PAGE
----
The Great Irish Famine
The Great Irish Famine marks the second full length release from The Kingdom’s own Ronan Kealy, better known as Junior Brother. Over the last number of years, Kealy has wasted little time in cementing his reputation as one of the most consistently engaging figures in the domestic musical landscape, especially considering the lack of live opportunities presented in recent memory. Frankly – considering the near decades long pall cast over Irish music by the seemingly endless stream of artfully stubbled, artlessly earnest youngish men clutching acoustic guitars – few foresaw the approach of a new challenger, with his own bag of wholly new tricks, utterly invigorating the mode and producing a body of work almost peerlessly intriguing in specificity and arresting in its ingenuity.
Perhaps one of the greatest strengths of Kealy’s approach is his decision to take the tropes and timbre of Irish traditional music and American primitive finger-picked style and instead of leaning on established, dog-eared, comforting qualities associated with guitar-lead folk music – Kealy distorts the medium, warping its boundaries and revealing fertile new ground. His work shines in this new space, playing, as he does, in a curious intersection between the oft-overlooked minutiae of rural life and an unknowable, uncanny, partially historical, quasi-mythological space of Kealy’s own creation.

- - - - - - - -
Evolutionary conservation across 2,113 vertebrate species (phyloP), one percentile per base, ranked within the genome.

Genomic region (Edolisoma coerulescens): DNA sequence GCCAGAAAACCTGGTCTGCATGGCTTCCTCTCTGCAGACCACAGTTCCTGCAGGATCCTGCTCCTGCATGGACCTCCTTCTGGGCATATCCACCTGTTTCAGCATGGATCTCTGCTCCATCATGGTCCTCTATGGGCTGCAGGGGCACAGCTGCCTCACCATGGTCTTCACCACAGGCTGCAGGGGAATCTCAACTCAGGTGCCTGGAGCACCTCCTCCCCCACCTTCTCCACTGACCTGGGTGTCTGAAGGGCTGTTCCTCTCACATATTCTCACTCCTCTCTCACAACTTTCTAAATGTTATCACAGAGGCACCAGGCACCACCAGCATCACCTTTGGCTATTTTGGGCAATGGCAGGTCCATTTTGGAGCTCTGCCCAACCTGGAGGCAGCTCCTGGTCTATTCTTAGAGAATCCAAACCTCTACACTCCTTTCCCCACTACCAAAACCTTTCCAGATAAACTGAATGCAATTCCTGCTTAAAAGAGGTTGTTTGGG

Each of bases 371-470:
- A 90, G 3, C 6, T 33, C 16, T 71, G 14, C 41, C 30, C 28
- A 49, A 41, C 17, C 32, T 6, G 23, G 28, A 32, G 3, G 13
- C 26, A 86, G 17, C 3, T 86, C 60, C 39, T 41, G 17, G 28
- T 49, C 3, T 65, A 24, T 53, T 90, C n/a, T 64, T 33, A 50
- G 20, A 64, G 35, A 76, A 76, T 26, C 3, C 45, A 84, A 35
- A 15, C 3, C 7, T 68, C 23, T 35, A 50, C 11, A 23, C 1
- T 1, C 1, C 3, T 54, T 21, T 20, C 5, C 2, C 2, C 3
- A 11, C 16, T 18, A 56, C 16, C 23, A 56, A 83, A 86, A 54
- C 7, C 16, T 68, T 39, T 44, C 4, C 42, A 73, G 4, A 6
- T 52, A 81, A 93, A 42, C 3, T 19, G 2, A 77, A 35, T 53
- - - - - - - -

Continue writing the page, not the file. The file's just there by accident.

Where many are satisfied merely to go bigger with each release, Kealy and his coterie of collaborators have elected to go deeper. Deeper into why Ireland is the way it is and, all the more satisfyingly, why it is he (and we?) feel the way we do about it.
Words: Danny Wilson